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Uanan, Claudine S. CONSTITUTIONAL LAW II Atty. Ruben S. Ayson, Jr.

1A-JD Wednesdays 7-10 PM

Should libel be decriminalized?

I maybe reluctant in decriminalizing the libel in the country. However, I must


agree that penalty imposed for violation thereof would produce, most probably, a
chilling effect to people, consequently, the freedom of expression thus restrained.

Under Article 353 of the Revised Penal Code of the Philippines, libel is defined as
a public and malicious imputation of a crime, or of a vice or defect, real or imaginary, or
any act, omission, condition, status or circumstance tending to discredit or cause the
dishonor or contempt of a natural or juridical person, or to blacken the memory of one
who is dead. 1

While in the same code, Article 354 defines the privilege communication on
which no presumption of malice shall be inflicted upon the remarks of the offender. And
finally, the Article 355 provides for the penalty for libel, to wit: A libel, xxx xxx, shall
be punished by prision correccional in its minimum and medium periods or a fine
ranging from 200 to 6, 000 pesos, or both, in addition to the civil action which may be
brought by the offended party

In lines of cases decided by the Supreme Court, our law had given ample
discretion to our judges to impose penalty.

With respect to the penalty to be imposed for this conviction, we note that on January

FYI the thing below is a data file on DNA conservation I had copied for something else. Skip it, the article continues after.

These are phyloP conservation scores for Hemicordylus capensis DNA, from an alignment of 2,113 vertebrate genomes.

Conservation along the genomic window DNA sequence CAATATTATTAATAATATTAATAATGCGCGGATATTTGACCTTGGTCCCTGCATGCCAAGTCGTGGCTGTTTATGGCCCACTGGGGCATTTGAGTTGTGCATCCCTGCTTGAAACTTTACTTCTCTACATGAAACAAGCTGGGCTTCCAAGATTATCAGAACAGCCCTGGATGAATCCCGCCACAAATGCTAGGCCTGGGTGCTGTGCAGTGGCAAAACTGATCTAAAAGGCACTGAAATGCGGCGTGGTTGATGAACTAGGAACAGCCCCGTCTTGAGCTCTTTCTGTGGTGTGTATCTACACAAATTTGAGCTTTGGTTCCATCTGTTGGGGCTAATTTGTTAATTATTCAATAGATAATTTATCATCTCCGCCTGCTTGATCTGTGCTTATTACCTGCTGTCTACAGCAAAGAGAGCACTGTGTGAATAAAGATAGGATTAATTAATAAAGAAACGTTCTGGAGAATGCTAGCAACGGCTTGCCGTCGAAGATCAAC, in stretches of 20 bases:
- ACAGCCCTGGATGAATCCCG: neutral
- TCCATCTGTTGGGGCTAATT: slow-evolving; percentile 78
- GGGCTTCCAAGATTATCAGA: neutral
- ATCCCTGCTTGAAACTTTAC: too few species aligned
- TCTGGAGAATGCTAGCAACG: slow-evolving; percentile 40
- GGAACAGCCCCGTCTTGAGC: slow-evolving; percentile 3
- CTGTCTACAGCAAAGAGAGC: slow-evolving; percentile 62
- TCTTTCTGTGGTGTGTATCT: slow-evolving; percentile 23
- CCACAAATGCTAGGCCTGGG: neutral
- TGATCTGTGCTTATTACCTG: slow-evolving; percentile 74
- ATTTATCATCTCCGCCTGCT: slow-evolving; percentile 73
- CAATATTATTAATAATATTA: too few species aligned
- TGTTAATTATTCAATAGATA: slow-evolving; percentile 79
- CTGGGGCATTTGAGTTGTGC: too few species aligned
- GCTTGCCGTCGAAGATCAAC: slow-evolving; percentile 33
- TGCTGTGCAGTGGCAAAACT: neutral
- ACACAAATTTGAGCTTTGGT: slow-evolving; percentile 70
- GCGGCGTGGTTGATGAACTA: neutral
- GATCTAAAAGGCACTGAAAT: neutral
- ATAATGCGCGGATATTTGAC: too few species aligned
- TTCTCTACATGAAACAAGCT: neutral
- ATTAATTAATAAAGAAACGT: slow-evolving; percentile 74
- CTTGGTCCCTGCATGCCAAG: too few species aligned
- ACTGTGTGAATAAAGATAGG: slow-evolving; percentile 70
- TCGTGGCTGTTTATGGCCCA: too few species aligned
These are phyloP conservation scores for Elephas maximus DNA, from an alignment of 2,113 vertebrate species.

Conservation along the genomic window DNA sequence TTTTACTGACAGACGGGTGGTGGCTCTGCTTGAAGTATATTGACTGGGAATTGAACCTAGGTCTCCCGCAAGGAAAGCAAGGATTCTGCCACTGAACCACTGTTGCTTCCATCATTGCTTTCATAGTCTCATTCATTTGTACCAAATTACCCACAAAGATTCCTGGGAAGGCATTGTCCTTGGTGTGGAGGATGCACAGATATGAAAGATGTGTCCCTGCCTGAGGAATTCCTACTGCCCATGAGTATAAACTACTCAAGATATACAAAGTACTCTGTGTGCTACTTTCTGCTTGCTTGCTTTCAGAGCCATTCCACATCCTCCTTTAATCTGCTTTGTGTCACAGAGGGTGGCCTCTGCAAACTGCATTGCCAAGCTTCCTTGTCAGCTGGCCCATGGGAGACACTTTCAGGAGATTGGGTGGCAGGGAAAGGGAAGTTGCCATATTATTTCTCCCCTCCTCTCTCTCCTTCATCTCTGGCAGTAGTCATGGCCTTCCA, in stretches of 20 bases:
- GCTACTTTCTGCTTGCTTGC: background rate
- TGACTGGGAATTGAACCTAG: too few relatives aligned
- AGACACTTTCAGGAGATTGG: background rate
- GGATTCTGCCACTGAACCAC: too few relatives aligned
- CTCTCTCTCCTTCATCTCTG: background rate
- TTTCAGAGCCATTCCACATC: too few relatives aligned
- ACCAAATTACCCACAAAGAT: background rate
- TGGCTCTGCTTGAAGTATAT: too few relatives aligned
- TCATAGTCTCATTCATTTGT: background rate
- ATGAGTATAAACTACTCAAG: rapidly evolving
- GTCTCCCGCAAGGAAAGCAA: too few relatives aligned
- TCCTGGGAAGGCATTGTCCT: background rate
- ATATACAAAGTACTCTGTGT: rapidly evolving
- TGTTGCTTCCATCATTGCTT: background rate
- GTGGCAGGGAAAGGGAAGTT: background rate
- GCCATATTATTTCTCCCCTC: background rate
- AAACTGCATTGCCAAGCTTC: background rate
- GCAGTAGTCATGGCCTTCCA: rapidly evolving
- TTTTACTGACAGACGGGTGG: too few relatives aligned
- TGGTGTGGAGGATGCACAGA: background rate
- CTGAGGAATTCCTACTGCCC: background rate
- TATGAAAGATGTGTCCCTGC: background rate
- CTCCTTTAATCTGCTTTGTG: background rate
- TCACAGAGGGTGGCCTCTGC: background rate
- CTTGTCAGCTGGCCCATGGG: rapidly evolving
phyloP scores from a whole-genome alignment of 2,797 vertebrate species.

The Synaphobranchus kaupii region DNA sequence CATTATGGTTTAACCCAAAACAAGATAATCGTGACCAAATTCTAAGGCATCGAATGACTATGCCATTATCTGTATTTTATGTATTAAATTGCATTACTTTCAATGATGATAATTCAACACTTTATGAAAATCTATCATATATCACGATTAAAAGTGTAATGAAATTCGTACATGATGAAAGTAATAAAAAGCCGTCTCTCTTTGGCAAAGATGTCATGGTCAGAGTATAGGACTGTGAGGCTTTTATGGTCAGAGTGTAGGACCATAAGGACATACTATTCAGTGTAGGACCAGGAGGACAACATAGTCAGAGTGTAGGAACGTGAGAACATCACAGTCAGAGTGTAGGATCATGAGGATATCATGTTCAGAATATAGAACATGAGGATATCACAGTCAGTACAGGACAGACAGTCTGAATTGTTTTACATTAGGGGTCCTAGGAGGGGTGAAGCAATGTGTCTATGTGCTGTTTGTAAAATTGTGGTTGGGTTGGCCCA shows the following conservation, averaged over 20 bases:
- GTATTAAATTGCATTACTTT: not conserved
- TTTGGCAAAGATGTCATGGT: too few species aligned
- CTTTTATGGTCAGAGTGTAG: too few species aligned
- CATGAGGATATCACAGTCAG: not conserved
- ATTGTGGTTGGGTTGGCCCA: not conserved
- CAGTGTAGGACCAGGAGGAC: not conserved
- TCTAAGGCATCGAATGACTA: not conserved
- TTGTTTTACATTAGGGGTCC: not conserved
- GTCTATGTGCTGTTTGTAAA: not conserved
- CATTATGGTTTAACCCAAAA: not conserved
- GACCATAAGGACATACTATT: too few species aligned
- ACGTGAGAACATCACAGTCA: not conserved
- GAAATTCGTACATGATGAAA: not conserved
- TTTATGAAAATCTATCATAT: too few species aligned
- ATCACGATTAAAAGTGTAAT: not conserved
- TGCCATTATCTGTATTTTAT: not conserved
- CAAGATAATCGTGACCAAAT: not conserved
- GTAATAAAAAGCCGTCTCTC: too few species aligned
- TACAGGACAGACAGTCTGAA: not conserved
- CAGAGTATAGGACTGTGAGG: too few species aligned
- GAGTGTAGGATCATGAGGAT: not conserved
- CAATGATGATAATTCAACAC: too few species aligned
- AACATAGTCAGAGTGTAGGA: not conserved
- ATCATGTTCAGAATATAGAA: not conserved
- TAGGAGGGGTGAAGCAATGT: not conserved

25, 2008, the Court issued Administrative Circular No. 08-2008, entitled Guidelines in
the Observance of a Rule of Preference in the Imposition of Penalties in Libel Cases.
The Circular expresses a preference for the imposition of a fine rather than
imprisonment, given the circumstances attendant in the cases cited therein in which
only a fine was imposed by this Court on those convicted of libel. It also states that, if
the penalty imposed is merely a fine but the convict is unable to pay the same, the
Revised Penal Code provisions on subsidiary imprisonment should apply.

However, the Circular likewise allows the court, in the exercise of sound
discretion, the option to impose imprisonment as penalty, whenever the imposition of a
fine alone would depreciate the seriousness of the offense, work violence on the social
order, or otherwise be contrary to the imperatives of justice.2

At this juncture, I am pleased that there is a guidelines for the imposition of


penalties in Libel cases rather than to impose a seemingly excessive penalty. I think it
would serve as the middle ground for the people, specifically journalists, to a free
exercise of expression and for the State to protect the interest of the public.

Justice Mendoza once said in his proposal that, we should not totally
decriminalize libel but support a middle ground. His compromise formula would balance
the interests of freedom of the press and the right of an individual to seek redress by
making a distinction between political libel and private libel. In the case of

1 Daez v. Court of Appeals, G.R. No. 47971, 31 October 1990 .


2 Fermin v. People, G.R. No. 157643, 28 March 2008.
government officials and public figures, he suggested that the libel law be amended to
place the burden of proving malice on the complainant. But with respect to private libel,
he said, the law should be preserved out of regard for the values of reputation and
privacy.3

As a final point, decriminalizing libel interposes a serious corruption of public.


We should note that freedom of expression can only be exercised within the bounds of
the law-- it is not absolute with or without libel.

3 http://opinion.inquirer.net/22599/decriminalize-libel. Accessed April 15, 2017.